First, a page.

I typically handle this by versioning a `config.example` file, which includes all the necessary config keys an application expects. The example file defaults these attrs to various strings meant to show they are examples only. I include instructions to copy the `config.example` to a `config.yml` (or some other appropriate extension), and replace the values as necessary. The `config.yml` file is specifically excluded in the `.gitignore` file. The application will only load the `config.yml` file when started, so I also ensure to raise a descriptive error informing team members when they are missing a local `config.yml`.

This allows the `config.example` to also serve as a self-documenting config for the application, as comments can be included that identify and explain each of the config keys and their purposes.


Keywhiz is a good solution. See here for some background info: https://square.github.io/keywhiz/

Disclaimer: I worked on it.


I store dummy values in VC, then edit the real data on the production server. (And I obviously never check anything in from production, if you can set the production VC user to read only.) This has a nice side effect that if I edit the configuration file the new stuff gets merged in without causing a mess.

Another way is a second file that overrides settings as needed. Although I have found that to be less maintainable if the configuration file changes. That file should be somewhere entirely out of the VC tree.

Either way, the file must be placed in a directory that is not served by the web server.

/include

and

/public

are traditional. Only /public is exposed by the web server.




For me, I have connection criteria for a configuration database as environment variables... the config library will then connect to the configuration server with those credentials and get everything that application needs to connect to other services... I'd considered using etcd for this, but was unstable for me at that time... I keep settings cached for 5 minutes, then the library will re-fetch, in case they changed.


I think that if you're using git,

    use git crypt[1][2]
    use git-dir and work-tree options/env vars
[1] https://www.agwa.name/projects/git-crypt/

[2] though you have to remember to git crypt lock


In a configuration file that is not version controlled, or even environment variables, so that your application starts with the right variables, but they are not in some config file.


How do you communicate that data amongst team members then?


As I detailed in my other response to your original question, use an example config file that is version controlled. It includes all the necessary config keys, but example-only values. All team members would then be able to easily create a local config file based on the example that works. You can even document the config with comments in the example file so devs know what is needed and what it's for.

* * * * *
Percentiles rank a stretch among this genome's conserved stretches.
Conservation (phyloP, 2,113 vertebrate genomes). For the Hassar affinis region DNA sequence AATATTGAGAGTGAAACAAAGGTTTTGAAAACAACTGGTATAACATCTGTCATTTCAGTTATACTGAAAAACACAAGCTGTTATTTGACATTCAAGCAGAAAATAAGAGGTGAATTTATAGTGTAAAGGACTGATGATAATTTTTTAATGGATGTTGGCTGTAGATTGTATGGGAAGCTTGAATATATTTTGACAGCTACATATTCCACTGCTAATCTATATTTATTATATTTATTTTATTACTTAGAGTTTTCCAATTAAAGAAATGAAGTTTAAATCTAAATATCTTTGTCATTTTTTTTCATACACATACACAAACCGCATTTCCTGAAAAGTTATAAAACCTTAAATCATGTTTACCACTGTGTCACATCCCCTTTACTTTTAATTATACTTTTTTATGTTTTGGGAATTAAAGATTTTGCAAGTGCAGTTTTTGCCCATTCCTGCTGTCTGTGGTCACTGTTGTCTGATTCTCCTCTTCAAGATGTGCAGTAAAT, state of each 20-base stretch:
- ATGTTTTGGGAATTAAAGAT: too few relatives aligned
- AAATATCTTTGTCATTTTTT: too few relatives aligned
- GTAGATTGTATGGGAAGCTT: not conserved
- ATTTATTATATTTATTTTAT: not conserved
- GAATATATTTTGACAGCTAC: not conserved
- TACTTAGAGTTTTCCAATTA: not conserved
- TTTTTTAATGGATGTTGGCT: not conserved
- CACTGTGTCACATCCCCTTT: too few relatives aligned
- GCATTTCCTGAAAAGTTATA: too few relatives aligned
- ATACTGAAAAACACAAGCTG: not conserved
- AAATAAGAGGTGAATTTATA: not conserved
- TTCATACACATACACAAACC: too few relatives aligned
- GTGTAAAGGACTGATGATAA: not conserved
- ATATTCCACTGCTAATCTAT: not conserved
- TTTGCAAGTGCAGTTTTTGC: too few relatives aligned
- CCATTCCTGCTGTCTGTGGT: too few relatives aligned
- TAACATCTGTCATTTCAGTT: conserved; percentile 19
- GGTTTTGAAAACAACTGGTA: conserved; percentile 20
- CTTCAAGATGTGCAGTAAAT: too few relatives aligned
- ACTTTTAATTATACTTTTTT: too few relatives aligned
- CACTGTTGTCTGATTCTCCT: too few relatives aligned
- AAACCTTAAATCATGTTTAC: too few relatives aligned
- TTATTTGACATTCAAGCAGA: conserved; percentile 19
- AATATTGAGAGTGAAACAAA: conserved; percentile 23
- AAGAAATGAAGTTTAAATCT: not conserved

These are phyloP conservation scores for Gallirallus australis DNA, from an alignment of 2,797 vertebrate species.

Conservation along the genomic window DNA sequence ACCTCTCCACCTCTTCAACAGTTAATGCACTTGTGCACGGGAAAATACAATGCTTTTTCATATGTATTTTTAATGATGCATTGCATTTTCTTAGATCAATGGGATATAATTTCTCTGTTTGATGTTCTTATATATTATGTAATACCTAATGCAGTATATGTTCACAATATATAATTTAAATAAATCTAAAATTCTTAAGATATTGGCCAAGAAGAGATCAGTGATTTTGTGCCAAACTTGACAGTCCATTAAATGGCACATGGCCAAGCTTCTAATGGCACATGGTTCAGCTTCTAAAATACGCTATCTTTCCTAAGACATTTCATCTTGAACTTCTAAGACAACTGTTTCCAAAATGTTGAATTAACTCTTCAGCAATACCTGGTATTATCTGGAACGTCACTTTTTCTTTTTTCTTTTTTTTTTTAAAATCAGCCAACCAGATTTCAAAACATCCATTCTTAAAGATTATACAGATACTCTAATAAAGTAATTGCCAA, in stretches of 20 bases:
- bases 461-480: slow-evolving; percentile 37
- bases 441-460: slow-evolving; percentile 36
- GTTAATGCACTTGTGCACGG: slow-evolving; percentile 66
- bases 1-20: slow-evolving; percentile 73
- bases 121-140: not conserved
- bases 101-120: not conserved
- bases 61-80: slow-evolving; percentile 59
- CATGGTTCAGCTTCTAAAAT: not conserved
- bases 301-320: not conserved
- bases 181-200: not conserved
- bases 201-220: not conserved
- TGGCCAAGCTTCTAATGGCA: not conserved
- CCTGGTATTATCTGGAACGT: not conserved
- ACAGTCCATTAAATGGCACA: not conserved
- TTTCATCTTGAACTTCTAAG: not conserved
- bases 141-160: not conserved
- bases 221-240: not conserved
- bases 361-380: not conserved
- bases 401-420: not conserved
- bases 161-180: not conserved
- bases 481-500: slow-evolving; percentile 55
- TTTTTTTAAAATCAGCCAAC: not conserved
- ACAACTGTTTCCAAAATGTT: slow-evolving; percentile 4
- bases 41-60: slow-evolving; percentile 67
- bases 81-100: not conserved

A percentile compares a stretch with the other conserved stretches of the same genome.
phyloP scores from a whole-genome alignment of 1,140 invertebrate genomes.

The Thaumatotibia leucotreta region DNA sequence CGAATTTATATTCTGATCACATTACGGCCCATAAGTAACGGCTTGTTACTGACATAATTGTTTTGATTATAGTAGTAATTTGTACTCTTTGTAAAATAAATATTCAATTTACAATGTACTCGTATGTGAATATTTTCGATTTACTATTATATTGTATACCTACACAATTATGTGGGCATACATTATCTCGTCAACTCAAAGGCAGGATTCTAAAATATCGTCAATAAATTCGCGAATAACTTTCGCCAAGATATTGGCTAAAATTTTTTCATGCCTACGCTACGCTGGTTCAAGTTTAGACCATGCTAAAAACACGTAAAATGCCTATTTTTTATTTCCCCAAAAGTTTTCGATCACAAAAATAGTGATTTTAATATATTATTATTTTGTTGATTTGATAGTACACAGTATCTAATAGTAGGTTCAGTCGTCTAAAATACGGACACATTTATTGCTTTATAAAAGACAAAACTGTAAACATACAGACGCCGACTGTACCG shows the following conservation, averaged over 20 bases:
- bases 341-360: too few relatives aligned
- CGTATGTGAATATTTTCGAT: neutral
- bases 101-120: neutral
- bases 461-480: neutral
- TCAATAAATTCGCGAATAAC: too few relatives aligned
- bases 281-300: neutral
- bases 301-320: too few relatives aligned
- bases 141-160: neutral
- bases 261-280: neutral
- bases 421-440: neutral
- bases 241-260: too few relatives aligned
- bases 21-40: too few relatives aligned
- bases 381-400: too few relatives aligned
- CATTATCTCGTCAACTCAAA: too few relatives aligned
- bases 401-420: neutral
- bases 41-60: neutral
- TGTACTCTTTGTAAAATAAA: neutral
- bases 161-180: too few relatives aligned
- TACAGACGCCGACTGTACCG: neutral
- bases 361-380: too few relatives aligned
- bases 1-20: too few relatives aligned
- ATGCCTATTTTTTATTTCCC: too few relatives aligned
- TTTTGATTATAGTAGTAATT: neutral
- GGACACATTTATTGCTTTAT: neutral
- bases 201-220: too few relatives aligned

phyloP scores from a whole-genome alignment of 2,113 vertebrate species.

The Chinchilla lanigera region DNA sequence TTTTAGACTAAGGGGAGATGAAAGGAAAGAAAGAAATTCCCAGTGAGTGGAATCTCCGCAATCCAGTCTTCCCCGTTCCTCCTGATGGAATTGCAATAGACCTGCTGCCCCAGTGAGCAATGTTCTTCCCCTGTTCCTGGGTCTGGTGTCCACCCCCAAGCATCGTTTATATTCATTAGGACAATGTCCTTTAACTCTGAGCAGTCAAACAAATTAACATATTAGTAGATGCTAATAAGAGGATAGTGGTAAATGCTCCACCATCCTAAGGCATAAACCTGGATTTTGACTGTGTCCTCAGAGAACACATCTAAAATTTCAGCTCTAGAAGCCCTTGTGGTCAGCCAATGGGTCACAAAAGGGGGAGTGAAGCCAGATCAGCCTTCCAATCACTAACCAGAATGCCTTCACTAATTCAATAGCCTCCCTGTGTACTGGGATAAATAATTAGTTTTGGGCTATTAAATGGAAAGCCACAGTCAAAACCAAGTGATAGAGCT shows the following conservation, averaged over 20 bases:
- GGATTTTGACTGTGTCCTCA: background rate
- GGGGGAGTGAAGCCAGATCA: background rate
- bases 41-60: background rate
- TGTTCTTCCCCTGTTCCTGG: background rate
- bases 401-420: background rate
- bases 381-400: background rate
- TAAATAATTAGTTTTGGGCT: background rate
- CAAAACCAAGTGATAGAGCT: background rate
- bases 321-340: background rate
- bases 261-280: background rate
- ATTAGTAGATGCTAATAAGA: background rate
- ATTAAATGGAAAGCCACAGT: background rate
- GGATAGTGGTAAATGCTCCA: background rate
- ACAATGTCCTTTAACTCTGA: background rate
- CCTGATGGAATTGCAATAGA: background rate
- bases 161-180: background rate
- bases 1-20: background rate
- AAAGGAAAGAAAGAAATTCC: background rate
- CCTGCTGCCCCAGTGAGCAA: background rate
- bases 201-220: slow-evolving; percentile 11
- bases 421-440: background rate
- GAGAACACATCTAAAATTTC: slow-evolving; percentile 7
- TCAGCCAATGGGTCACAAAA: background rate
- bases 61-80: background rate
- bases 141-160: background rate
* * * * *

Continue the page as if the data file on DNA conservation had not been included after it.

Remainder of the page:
I think at one point, if you have a shared password for a development DB, production DB, etc. then just keeping those on a pen and paper notebook is your best solution. Usually, for shared environments such as that (although I hope the team can set-up their own DB's for development!), the number of shared "secrets" is relatively small. Some secrets are best not stored electronically, especially if they can give away user data.


Can also try maintaining a different repository of passwords and and pulling it on to the server during deployment.


This is the asymmetric nature of security in general.

You only need to make a single mistake and you are hosed. Your attacker can fail an arbitrary number of times and only needs to succeed once.

If you are 99.9% likely to make the right call on anything that could have a security impact then you only need to make 1000 decisions before you probably screwed one up and have a hole.

Some would say this means true security is impossible.


As humans are fallible, it's inevitable we will make mistakes carrying out even what we intend to do, when we know it and are actively trying to do the right thing.

Sometimes our mistakes are not recognizing the right thing to be done, or not recognizing anything at all.

I think the view that true security is impossible is true if security is up to one person. What about a system with multiple layers of sign-off, or an automated system that can help test the security of what you're doing and alert/prevent dangerous behaviour without specific reasons.


A good practice is to disable features that you don't use. I don't think many people need their hidden files to be remotely accessible, so maybe they should either remove the permissions or set a flag in their server so it doesn't allow downloading them.